I pride myself on making the best cheesecake in the family. And none of that “no-bake” nonsense unless I want a full on Italian revolt on my hands. No, this family likes their cheesecake thick, dense, high and smooth. Every Christmas Eve I kick all the pickers and lickers out of the kitchen to create my masterpiece. This year my timeline was thrown off because we were a little late putting the cornbread for Christmas morning breakfast in the oven (we like to do as much cooking prep the day before to make our Christmas Day restful), so I started measuring out my ingredients at 7:00pm.
Sidenote: I like to pre-measure all my ingredients in little glass bowls and line them up in sequence. Part OCD, part Julia Child idol worship. When I was younger I used to pretend I was hosting my own cooking show…ok, sometimes I still do, but only in my head 😉
The cream cheese was perfectly softened and I was in my groove…until I opened the creamed cottage cheese. Or should I say, what should have been creamed cottage cheese but was in fact dry curd cottage cheese. Little cheese pellets that look like a cross of rabbit droppings and poutine plastic cheese. I stared at the container dumbfounded for a solid 30 seconds before hysterics broke out.
“No, no, no, NO!! Oh no! OH. NO! Okay, I can fix this. I can work with this. NO! No, this WON’T WORK. WAIT! I’ll just use another recipe. I’ll make white chocolate cheesecake. No cottage cheese in that recipe. Oh no! I don’t have enough white chocolate!!!”
Can I just clarify that in the face of crisis I am usually the calm one in this family. When Dad misplaced my plane ticket in a Heathrow airport men’s restroom? I was calm. When I watched my car being towed stranding me and Mom downtown? Cool as a cucumber.
But this? All I could hear in my head was “No cheesecake? You ruined Christmas!”
My Dad came to the rescue grabbing his car keys and insisting on going to the store.
“Dad, it’s Christmas Eve. Everything is closed. It’s okay I’ll figure it out.”
“No, there has to be something open. I’ll check the corner store and the gas station.” And off he went. My hero.
Stop 1: The Grocery Store. Closed.
Stop 2: The Gas Station. Expired cottage cheese.
Stop 3: Small Asian grocer in town. He bought their whole stock.
I was back in business beating, whipping, pouring and folding.
“Where’s my extra large springform pan?”
“Um, we had to throw it out at Thanksgiving because the clasp broke, remember?”
No problem, I’m adaptable. I’m a problem solver. I’m the middle child. I WOULD NOT PANIC. The pan I had at my disposal was slightly smaller but it was also taller so the baking time would just have to be adjusted slightly. In to the oven the cheesecake went and the sweet aroma of vanilla extract began to permeate every room in the house.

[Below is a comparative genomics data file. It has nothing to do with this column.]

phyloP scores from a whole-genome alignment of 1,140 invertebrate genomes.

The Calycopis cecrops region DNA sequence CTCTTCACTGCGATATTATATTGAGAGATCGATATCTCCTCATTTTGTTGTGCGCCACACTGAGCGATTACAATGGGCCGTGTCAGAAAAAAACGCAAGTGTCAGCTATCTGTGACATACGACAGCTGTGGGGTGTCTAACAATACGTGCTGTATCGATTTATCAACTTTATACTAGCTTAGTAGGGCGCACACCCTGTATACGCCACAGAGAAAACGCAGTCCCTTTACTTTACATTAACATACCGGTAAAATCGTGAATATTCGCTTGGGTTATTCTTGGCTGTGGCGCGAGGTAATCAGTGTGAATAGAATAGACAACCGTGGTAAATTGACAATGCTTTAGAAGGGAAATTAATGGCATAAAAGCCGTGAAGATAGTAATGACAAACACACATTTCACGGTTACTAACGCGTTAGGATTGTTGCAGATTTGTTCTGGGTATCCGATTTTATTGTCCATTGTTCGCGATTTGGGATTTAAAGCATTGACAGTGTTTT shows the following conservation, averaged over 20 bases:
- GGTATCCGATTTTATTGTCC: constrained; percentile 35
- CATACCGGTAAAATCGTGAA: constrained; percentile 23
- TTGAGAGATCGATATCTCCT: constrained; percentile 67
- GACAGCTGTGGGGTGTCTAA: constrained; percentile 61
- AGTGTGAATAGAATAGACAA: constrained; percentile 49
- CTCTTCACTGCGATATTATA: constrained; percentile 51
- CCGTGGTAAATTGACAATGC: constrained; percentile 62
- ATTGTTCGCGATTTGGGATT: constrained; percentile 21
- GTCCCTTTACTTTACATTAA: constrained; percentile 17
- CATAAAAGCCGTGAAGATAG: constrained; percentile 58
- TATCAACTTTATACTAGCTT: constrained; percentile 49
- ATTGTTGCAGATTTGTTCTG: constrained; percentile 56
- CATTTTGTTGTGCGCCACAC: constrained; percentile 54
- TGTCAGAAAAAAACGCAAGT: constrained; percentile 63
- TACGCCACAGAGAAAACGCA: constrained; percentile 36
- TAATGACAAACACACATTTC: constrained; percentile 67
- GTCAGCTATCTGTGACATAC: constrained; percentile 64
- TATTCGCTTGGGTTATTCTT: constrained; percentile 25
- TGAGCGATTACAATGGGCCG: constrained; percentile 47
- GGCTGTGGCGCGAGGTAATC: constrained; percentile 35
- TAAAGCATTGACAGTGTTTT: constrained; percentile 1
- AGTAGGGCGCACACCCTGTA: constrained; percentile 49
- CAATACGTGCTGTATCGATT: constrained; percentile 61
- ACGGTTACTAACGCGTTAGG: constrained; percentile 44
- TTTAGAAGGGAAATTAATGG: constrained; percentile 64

My recipe is very specific on cooking time. 1.5 hours in the oven at 350 degrees and then another 2 hours in the oven with the door closed and the oven off. I even stick a note on the door threatening life and limb of anyone who dares crack that door open.
One of the arts of baking a cheesecake is deeming it cooked through before it starts to crack. Cheesecakes rise and then settle down during the cooking process so minor cracks are usually unavoidable (a water bath helps), but because this pan was taller than usual my cake had more room to rise…and fall. Like the walls of Jericho, the outer perimeter of my cake had cracked in perfect circumference leaving 1/2 inch higher and more brown than the rest. Once it cooled overnight, I gently trimmed off that portion with a serrated knife so that cake was completely uniform. No amount of aesthetic damage that a healthy dollop of glaze and strategically placed strawberries couldn’t conceal.
The moment of truth came Christmas evening when I sliced down the centre of the cake and lifted the first portion out. I inspected it like it held the answers to all the world’s secrets before placing it on a dish. Eyes closed I took the first bite and focused.
Taste profile? Check.
Texture? Grrr. Not as smooth as it should be.
The ingredients had settled while the “Cottage Cheese Hunting Expedition” was under way. But it would do. Christmas dessert was saved and the lack of leftovers meant that the discerning palettes of my family and friends had been satisfied.